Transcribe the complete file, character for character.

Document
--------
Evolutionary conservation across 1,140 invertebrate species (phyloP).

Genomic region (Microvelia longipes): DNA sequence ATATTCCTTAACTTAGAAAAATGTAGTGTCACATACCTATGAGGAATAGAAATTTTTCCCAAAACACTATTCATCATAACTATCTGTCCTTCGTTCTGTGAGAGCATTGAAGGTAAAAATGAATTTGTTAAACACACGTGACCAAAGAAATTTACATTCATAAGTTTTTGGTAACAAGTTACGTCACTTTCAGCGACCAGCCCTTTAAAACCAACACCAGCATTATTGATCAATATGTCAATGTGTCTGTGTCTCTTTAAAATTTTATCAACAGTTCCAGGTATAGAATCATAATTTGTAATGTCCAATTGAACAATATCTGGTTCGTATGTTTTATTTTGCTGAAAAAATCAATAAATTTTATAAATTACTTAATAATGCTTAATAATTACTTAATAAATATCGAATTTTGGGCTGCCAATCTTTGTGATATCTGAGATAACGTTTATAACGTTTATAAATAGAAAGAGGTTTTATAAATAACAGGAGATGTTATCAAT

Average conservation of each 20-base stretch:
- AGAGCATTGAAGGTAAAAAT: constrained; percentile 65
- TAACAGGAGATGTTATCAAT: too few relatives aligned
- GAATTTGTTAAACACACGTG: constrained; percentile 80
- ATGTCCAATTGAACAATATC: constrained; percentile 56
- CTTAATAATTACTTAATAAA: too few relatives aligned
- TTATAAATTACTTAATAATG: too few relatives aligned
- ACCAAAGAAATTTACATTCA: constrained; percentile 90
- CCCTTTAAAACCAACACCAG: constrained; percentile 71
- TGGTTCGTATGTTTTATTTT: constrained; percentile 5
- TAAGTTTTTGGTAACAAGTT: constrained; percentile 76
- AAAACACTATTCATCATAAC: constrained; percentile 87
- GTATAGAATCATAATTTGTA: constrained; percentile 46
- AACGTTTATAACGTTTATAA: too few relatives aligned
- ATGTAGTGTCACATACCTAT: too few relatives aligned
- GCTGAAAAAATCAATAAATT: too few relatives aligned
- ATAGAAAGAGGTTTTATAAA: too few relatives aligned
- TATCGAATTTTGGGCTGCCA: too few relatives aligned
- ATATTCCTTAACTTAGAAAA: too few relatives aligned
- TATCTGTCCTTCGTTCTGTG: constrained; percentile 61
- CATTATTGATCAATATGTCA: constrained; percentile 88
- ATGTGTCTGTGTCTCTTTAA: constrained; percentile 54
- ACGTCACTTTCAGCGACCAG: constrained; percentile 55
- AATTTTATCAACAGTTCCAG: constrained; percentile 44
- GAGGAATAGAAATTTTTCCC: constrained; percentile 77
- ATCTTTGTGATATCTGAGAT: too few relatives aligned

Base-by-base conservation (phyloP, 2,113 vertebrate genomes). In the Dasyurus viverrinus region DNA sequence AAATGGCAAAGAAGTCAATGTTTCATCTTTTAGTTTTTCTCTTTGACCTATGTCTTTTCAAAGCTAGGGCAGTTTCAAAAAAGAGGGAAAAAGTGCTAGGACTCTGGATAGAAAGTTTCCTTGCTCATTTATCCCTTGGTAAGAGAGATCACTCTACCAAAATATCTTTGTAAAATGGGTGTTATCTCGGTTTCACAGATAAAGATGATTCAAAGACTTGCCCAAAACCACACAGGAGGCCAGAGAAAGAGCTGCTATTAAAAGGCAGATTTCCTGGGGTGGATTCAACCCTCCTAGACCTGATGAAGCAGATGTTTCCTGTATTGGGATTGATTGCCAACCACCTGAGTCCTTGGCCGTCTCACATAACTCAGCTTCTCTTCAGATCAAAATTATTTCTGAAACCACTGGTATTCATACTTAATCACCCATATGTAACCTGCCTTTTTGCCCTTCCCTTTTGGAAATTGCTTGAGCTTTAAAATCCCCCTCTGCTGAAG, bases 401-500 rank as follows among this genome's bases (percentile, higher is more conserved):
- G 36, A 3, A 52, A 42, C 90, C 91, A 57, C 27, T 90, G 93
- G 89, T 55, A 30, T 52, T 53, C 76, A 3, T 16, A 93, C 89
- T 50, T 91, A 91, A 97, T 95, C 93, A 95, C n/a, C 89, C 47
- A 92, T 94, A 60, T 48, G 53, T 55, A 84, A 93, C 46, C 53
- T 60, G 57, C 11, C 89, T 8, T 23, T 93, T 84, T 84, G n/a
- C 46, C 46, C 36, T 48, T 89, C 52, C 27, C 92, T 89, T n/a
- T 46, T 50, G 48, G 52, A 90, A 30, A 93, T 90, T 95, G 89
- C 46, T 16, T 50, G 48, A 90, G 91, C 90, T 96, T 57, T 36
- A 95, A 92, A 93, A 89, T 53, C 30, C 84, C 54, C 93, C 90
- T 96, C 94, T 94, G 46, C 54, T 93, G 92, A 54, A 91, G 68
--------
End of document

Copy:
Evolutionary conservation across 1,140 invertebrate species (phyloP).

Genomic region (Microvelia longipes): DNA sequence ATATTCCTTAACTTAGAAAAATGTAGTGTCACATACCTATGAGGAATAGAAATTTTTCCCAAAACACTATTCATCATAACTATCTGTCCTTCGTTCTGTGAGAGCATTGAAGGTAAAAATGAATTTGTTAAACACACGTGACCAAAGAAATTTACATTCATAAGTTTTTGGTAACAAGTTACGTCACTTTCAGCGACCAGCCCTTTAAAACCAACACCAGCATTATTGATCAATATGTCAATGTGTCTGTGTCTCTTTAAAATTTTATCAACAGTTCCAGGTATAGAATCATAATTTGTAATGTCCAATTGAACAATATCTGGTTCGTATGTTTTATTTTGCTGAAAAAATCAATAAATTTTATAAATTACTTAATAATGCTTAATAATTACTTAATAAATATCGAATTTTGGGCTGCCAATCTTTGTGATATCTGAGATAACGTTTATAACGTTTATAAATAGAAAGAGGTTTTATAAATAACAGGAGATGTTATCAAT

Average conservation of each 20-base stretch:
- AGAGCATTGAAGGTAAAAAT: constrained; percentile 65
- TAACAGGAGATGTTATCAAT: too few relatives aligned
- GAATTTGTTAAACACACGTG: constrained; percentile 80
- ATGTCCAATTGAACAATATC: constrained; percentile 56
- CTTAATAATTACTTAATAAA: too few relatives aligned
- TTATAAATTACTTAATAATG: too few relatives aligned
- ACCAAAGAAATTTACATTCA: constrained; percentile 90
- CCCTTTAAAACCAACACCAG: constrained; percentile 71
- TGGTTCGTATGTTTTATTTT: constrained; percentile 5
- TAAGTTTTTGGTAACAAGTT: constrained; percentile 76
- AAAACACTATTCATCATAAC: constrained; percentile 87
- GTATAGAATCATAATTTGTA: constrained; percentile 46
- AACGTTTATAACGTTTATAA: too few relatives aligned
- ATGTAGTGTCACATACCTAT: too few relatives aligned
- GCTGAAAAAATCAATAAATT: too few relatives aligned
- ATAGAAAGAGGTTTTATAAA: too few relatives aligned
- TATCGAATTTTGGGCTGCCA: too few relatives aligned
- ATATTCCTTAACTTAGAAAA: too few relatives aligned
- TATCTGTCCTTCGTTCTGTG: constrained; percentile 61
- CATTATTGATCAATATGTCA: constrained; percentile 88
- ATGTGTCTGTGTCTCTTTAA: constrained; percentile 54
- ACGTCACTTTCAGCGACCAG: constrained; percentile 55
- AATTTTATCAACAGTTCCAG: constrained; percentile 44
- GAGGAATAGAAATTTTTCCC: constrained; percentile 77
- ATCTTTGTGATATCTGAGAT: too few relatives aligned

Base-by-base conservation (phyloP, 2,113 vertebrate genomes). In the Dasyurus viverrinus region DNA sequence AAATGGCAAAGAAGTCAATGTTTCATCTTTTAGTTTTTCTCTTTGACCTATGTCTTTTCAAAGCTAGGGCAGTTTCAAAAAAGAGGGAAAAAGTGCTAGGACTCTGGATAGAAAGTTTCCTTGCTCATTTATCCCTTGGTAAGAGAGATCACTCTACCAAAATATCTTTGTAAAATGGGTGTTATCTCGGTTTCACAGATAAAGATGATTCAAAGACTTGCCCAAAACCACACAGGAGGCCAGAGAAAGAGCTGCTATTAAAAGGCAGATTTCCTGGGGTGGATTCAACCCTCCTAGACCTGATGAAGCAGATGTTTCCTGTATTGGGATTGATTGCCAACCACCTGAGTCCTTGGCCGTCTCACATAACTCAGCTTCTCTTCAGATCAAAATTATTTCTGAAACCACTGGTATTCATACTTAATCACCCATATGTAACCTGCCTTTTTGCCCTTCCCTTTTGGAAATTGCTTGAGCTTTAAAATCCCCCTCTGCTGAAG, bases 401-500 rank as follows among this genome's bases (percentile, higher is more conserved):
- G 36, A 3, A 52, A 42, C 90, C 91, A 57, C 27, T 90, G 93
- G 89, T 55, A 30, T 52, T 53, C 76, A 3, T 16, A 93, C 89
- T 50, T 91, A 91, A 97, T 95, C 93, A 95, C n/a, C 89, C 47
- A 92, T 94, A 60, T 48, G 53, T 55, A 84, A 93, C 46, C 53
- T 60, G 57, C 11, C 89, T 8, T 23, T 93, T 84, T 84, G n/a
- C 46, C 46, C 36, T 48, T 89, C 52, C 27, C 92, T 89, T n/a
- T 46, T 50, G 48, G 52, A 90, A 30, A 93, T 90, T 95, G 89
- C 46, T 16, T 50, G 48, A 90, G 91, C 90, T 96, T 57, T 36
- A 95, A 92, A 93, A 89, T 53, C 30, C 84, C 54, C 93, C 90
- T 96, C 94, T 94, G 46, C 54, T 93, G 92, A 54, A 91, G 68